Once everything is set up, you begin watering, adding chemical fertilizer at the proper intervals, and of course using the proper herbicides and pesticides. This system does not work with nature, but against nature. The topsoil is devoid of humus, the leaves and cut grass are raked up, and the chemicals kill the micro life forms that could have made humus. High nitrogen fertilizers also acidify the soil so that it gradually becomes too acidic for most of your plants, forcing you to add lime. In addition, chemical fertilizer creates shallow roots that make grass and trees susceptible to drought. Fortunately, you can bring health back to your yard.

If you want a yard that is healthy, alive, vibrant, and free of chemicals, learn about composting. The end result of compost is humus, which is nature's own fertilizer. Compost adds structure to soil and acts as a natural buffer, which allows plants to absorb minerals in a much wider pH range. The micro life forms in compost also help to neutralize pH extremes. With the help of compost and proper watering, the grass, trees, and other plants in your yard will grow deep roots and have very little difficulty with the pests that menace other yards. To learn more about composting, see the following website Compost Guide.

Improving Your Lawn and Its Trees

Although lawns and trees aren't naturally good companions, there are things you can do to help their association, even if you have an old lawn and old trees.

One thing that is often done to help lawns and trees coexist is to use a seed mix that contains both sun loving and shade tolerant grass. A typical mix is Kentucky bluegrass, tall fescue, and annual ryegrass. This can be helpful because all three seeds can grow in the 6 to 7 pH range and the shade tolerant grass can eke out an existence under a large tree.

Unfortunately, another method is often used. Large trees are severely pruned. Many of the lower branches are removed and the tree is thinned. This dramatically reduces the glucose storage area, which the tree needs for new leaves and root growth. It often leads to a gradual decline and death of the tree. Young trees can handle a significant amount of pruning, but old trees can tolerate only light pruning.

The preferred tree pH is often not considered when trees are selected for lawns. As an example, European white birch trees grow on many lawns (often in groups of three). In many areas they are thought of as sensitive trees because they are susceptible to disease. Actually, the problem is that lawns usually have a pH between 6 and 7, while European white birches grow best in an acid soil with a pH of 5 to 5.5. Of course, they also prefer a cold climate.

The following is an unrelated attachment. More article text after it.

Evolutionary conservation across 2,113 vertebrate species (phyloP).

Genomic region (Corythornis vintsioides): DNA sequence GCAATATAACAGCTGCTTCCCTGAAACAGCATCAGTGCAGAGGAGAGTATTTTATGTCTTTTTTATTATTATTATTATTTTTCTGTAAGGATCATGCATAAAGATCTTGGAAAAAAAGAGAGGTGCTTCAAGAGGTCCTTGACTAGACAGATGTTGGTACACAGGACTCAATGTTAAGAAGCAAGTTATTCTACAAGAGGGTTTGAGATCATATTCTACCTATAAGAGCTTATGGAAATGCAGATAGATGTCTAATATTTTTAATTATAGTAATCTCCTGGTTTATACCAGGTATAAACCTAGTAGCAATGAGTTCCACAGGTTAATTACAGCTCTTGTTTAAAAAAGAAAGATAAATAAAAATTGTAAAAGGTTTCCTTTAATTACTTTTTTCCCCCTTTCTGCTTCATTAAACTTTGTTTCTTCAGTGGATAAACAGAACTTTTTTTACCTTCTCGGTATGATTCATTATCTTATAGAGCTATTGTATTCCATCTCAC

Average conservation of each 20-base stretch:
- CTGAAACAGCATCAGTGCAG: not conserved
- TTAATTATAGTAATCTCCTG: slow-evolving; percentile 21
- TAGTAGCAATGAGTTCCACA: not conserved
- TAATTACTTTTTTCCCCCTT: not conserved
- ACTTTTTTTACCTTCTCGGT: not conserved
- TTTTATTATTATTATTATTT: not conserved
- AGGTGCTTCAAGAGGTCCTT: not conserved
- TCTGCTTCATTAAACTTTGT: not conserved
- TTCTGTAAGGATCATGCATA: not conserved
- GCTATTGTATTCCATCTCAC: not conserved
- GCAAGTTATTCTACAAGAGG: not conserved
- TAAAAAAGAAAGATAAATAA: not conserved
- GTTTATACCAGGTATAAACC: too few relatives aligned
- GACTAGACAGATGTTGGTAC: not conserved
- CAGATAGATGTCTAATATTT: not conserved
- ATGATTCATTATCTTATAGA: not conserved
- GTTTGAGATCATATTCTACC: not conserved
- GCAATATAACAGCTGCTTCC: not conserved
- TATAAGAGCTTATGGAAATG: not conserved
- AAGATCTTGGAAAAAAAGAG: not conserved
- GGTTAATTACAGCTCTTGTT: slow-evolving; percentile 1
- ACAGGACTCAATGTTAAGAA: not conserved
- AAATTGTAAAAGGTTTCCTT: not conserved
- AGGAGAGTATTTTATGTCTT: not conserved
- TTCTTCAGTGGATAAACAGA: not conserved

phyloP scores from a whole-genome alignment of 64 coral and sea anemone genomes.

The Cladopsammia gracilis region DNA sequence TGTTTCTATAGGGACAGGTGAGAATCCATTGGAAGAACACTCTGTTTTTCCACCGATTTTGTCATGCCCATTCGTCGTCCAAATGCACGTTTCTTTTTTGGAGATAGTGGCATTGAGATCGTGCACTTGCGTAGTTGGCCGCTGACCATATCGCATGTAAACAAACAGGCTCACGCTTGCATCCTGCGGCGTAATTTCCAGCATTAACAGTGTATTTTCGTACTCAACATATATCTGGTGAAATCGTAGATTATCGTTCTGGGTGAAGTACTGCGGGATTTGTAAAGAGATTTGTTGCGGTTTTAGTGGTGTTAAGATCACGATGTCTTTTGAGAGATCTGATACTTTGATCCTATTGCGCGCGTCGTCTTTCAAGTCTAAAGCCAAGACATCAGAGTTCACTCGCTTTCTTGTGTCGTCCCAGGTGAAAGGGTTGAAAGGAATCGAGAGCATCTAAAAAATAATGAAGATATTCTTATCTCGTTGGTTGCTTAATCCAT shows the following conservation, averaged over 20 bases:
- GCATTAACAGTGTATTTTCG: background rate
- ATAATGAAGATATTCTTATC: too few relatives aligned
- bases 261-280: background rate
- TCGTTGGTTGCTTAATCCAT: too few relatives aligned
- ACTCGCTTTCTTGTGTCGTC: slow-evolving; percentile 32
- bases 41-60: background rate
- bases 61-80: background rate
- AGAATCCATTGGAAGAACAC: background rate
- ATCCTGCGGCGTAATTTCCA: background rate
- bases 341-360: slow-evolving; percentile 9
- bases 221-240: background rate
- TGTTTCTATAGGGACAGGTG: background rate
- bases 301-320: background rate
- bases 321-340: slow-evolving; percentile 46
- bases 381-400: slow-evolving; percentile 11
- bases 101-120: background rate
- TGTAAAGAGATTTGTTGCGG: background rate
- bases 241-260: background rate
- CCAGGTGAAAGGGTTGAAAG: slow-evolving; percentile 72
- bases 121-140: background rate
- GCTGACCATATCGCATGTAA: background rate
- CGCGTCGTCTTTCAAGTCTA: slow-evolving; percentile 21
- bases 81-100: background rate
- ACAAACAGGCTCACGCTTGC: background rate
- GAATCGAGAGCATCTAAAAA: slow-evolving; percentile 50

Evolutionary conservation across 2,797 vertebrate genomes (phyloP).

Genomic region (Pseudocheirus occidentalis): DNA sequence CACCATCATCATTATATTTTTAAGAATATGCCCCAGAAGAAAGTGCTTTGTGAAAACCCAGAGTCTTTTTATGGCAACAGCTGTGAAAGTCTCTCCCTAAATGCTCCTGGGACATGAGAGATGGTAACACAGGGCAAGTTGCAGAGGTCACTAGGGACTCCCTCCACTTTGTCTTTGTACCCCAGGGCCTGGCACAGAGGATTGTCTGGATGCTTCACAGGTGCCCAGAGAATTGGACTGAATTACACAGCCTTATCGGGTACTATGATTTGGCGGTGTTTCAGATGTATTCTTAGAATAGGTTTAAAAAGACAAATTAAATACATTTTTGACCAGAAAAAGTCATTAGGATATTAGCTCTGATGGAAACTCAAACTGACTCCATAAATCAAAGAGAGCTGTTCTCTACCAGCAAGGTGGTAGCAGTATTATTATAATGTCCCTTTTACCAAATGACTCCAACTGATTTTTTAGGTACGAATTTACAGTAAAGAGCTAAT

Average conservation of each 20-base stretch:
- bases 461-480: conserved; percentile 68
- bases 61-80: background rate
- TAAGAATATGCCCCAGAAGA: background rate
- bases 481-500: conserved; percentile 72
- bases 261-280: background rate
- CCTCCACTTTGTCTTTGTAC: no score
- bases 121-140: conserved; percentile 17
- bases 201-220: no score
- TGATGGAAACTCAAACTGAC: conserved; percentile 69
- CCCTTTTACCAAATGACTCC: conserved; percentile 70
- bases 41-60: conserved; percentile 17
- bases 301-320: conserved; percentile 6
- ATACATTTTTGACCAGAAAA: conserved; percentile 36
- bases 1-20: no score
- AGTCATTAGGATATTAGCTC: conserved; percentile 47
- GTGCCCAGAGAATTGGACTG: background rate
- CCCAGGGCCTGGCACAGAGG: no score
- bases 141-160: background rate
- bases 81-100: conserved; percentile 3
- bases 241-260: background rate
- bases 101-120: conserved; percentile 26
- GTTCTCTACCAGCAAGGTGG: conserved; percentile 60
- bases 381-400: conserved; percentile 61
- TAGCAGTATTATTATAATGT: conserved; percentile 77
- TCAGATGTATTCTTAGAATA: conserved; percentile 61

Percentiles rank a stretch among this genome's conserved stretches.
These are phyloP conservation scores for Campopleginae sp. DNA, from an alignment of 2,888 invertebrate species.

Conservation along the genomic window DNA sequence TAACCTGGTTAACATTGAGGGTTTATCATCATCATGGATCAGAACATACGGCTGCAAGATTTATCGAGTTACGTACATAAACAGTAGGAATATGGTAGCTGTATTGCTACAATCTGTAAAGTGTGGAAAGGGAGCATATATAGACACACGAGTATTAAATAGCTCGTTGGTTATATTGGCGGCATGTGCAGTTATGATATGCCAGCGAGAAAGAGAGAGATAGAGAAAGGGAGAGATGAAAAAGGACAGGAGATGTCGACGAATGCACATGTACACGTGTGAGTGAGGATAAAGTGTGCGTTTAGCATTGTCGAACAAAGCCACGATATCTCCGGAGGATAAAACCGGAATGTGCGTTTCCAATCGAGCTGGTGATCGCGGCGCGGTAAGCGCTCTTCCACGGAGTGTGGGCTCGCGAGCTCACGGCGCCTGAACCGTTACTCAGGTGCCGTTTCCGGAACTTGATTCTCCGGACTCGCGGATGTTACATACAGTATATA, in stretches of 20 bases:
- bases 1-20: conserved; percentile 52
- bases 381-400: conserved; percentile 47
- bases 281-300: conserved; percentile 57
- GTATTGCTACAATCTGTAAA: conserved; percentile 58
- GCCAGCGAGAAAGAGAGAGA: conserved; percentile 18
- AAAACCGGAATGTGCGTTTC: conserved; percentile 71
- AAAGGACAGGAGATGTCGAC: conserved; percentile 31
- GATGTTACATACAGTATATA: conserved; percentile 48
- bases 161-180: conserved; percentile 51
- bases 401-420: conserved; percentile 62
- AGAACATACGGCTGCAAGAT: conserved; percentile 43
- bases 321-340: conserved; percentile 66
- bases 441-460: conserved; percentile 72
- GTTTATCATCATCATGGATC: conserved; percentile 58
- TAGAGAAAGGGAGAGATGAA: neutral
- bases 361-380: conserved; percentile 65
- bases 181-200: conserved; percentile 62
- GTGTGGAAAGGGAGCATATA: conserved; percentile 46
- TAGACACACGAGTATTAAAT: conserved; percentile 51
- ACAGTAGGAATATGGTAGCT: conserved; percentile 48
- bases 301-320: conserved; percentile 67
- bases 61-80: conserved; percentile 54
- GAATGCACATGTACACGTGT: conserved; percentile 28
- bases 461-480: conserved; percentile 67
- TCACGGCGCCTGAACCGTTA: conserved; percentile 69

Improving an Existing Lawn and Trees

If you have an existing lawn with trees growing on it, don't rush into things. Dig into the lawn in an unobtrusive area to see what is underneath the grass. Often there is a layer of topsoil over the original graded earth and nothing else. Take a sample of the soil from several different areas in the lawn and check the pH. This will tell you what you have to begin with. It will also be a reference point to give you an idea how your soil changes as you improve it. Most gardening centers have a variety of pH testing kits.

Adding compost will help, even if your lawn is very acid or alkaline. The buffering effect of compost is extremely good at neutralizing pH extremes. Aerate your lawn and spread compost on top. If you haven't started composting yet, you will have to purchase compost. You can also use organic fertilizer. Find out more about aerating your lawn and using compost or organic fertilizer, at the Organic Lawncare site.

Tips: Mature Lawn Trees

If you have an old tree on your lawn, there are important things to understand. There are also precautions to take. Tree roots extend far beyond the drip zone. When you aerate the lawn, be careful not to damage major roots. Do not aerate near the trunk.

If you have an old tree with a significant surface root problem, you may have to live with it or remove the tree and start from scratch. Some important considerations follow:

- Digging up offending roots may severely damage the root system and health of the tree.

- Covering the offending root area with dirt and planting new seeds will change the oxygen level of the tree roots and probably cause significant damage to the tree's health.